There is some good news on the Irish economy from Eurostat. But hidden in the text is a warning to another member state, Luxembourg, that may threaten us in the next quarter, if the European statistical police, based in Luxembourg, find out how lavish and spendthrift the government has been, and intends to continue to be, with certain public assets.
The latest Eurostat news shows that in 2016, the lowest government deficit as a percentage of GDP was Ireland (-0.6%). We are followed by Croatia (-0.8%) and Denmark (-0.9%). Four member states had deficits equal to or higher than 3% of GDP: Spain (-4.5%), France (-3.4%), Romania and the United Kingdom (both -3.0%). The average in the Euro area was 1.7%
This was filed under the first 2017 notification by EU member states for the years 2013-2016, for the application of the excessive deficit procedure (EDP), which is policed by Eurostat. This means that under the fiscal hawk regime of the Stability and Growth Pact rules, Ireland is doing very well – best in the class on the deficit – from having been the worst, just a few years ago.
Furthermore, our national debt last year at 75% of GDP was well below the average in the Euro area of 89.2%. Again a big achievement and it is lower today than last year. Also, our level of inflation is the second lowest in the EU per Eurostat though it uses HICP, not the Consumer Prices – another measure.
At the end of 2016, the lowest ratios of government debt to GDP were recorded in Estonia (9.5%), Luxembourg (20.0%), Bulgaria (29.5%), the Czech Republic (37.2%), Romania (37.6%) and Denmark (37.8%).
Sixteen member states had government debt ratios higher than 60% of GDP, with the highest registered in Greece (179.0%), Italy (132.6%), Portugal (130.4%), Cyprus (107.8%) and Belgium (105.9%). Germany is at 68.3%, uncomfortably above the target of 60%.
In 2016, government expenditure in the euro area was equivalent to 47.7% of GDP and government revenue to 46.2%. The figures for the EU28 were 46.6% and 44.9% respectively. For Ireland the level of public spending is far lower being a mere 28% of GDP.
However this GDP is not a good indicator for spending and GNP or GNI would raise our level into the early 30% plus – still low compared to the more “civilised” European states. (It was Wendle Holms who said “I like to pay my taxes, with them I buy civilisation”).
Taxes Fund Public Services
Listening to Morning Ireland, with all the demands for better public services, better health hospitals (to give away, but we can still use them) transport, social housing etc, one would wonder when the link between taxes and public spending will ever be made by so many people and many though not all, politicians.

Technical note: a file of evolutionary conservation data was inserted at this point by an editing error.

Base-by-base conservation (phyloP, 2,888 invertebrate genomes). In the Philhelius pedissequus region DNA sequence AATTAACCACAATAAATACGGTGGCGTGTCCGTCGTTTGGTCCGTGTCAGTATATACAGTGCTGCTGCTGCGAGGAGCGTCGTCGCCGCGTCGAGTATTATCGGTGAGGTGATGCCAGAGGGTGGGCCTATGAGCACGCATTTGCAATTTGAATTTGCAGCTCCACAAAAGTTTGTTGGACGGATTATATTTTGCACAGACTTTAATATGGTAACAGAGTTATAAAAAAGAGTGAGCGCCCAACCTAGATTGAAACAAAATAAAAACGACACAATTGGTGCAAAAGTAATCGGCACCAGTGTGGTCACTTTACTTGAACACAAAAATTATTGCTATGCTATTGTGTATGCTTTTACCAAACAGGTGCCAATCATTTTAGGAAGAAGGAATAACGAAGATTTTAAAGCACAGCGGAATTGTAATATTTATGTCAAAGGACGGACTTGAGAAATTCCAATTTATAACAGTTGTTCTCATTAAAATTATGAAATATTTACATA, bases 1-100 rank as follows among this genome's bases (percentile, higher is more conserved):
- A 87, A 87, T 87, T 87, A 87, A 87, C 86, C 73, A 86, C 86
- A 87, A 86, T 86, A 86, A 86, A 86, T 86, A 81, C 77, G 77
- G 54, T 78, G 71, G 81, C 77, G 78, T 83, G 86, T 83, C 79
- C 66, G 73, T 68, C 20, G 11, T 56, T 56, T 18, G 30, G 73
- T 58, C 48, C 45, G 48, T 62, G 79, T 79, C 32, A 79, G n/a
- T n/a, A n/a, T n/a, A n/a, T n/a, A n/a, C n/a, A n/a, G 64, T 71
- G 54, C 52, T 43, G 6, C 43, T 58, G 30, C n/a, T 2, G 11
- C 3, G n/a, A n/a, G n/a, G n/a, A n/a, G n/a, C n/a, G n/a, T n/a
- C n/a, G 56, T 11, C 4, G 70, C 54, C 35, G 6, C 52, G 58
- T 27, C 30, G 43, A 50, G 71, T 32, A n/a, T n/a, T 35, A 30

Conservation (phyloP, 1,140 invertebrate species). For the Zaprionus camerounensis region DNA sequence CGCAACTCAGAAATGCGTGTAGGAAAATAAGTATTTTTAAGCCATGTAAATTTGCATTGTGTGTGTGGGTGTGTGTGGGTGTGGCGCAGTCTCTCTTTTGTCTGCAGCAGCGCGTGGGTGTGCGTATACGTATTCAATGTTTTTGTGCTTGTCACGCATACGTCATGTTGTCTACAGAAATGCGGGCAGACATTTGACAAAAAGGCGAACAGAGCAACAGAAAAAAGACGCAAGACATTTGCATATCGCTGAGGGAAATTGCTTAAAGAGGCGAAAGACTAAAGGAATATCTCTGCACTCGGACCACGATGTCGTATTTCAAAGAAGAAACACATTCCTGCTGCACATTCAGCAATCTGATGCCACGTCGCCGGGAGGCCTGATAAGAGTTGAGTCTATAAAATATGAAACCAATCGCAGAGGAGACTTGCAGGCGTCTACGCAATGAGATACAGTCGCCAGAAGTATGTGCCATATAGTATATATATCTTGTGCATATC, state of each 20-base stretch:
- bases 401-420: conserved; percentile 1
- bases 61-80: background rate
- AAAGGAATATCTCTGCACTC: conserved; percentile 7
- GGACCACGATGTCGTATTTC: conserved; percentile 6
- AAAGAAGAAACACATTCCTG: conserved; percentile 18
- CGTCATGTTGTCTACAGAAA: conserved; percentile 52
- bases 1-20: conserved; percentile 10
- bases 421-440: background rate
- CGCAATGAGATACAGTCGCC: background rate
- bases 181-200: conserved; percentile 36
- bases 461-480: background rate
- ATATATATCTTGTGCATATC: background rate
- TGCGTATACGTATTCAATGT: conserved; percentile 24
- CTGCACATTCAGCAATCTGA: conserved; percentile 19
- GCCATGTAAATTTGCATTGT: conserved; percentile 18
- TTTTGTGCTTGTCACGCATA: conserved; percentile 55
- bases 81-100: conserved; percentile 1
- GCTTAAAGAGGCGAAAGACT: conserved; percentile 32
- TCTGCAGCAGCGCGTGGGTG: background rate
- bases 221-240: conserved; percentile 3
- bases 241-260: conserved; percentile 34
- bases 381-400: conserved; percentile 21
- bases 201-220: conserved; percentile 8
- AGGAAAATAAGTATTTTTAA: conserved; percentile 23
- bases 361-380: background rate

Of course it suits the Right when it advocates tax cutting. Daftest idea of all is Trump’s plan to finance his proposed cuts in corporate taxes by the resultant huge, unproven increases economic activity.
Irish inflation is only 0.6% annual to March 2017 per Eurostat with only Romania behind us at 0.4%. Tops are five Eastern European countries with rises from 2.6 to 3.3% and the average is down to 1.5% from 2% in year to March 2016.
Per CSO data, Irish inflation today (CPI) is slightly lower (1%) than it was in 2008. But it has been rising since November 2016 for the first time for many years. The biggest rises in the year were increases in transport (+5.3%), restaurants & hotels (+2.2%), miscellaneous goods & services (+2.0%) and health (+1.7%).
Finally the Eurostat report states “Eurostat is expressing a reservation on the quality of the data reported by Luxembourg in relation to the sector classification of hospitals.” Interesting and topical here.
Does Eurostat know that the Irish Government builds first class modern hospitals and gives them away for free (free privatisation) to religious orders? As this is not “value for money” a key objective of the Dept of Finance and it undermines the state’s own balance sheet, can we expect to see such a reservation on Ireland from the agency in quarter 2, 2017 if they find out?
Paul Sweeney is former Chief Economist of the Irish Congress of Trade Unions. He was a President of the Statistical and Social Enquiry Society of Ireland, former member of the Economic Committee of the ETUC, a member of the National Competitiveness Council of Ireland, the National Statistics Board, the ESB, TUAC, (advisor to OECD) and several other bodies. He has written three books on the Irish economy and two on public enterprise, including The Celtic Tiger; Ireland’s Economic Miracle Explained and Selling Out: Privatisation in Ireland, chapters in other books and many articles on economics.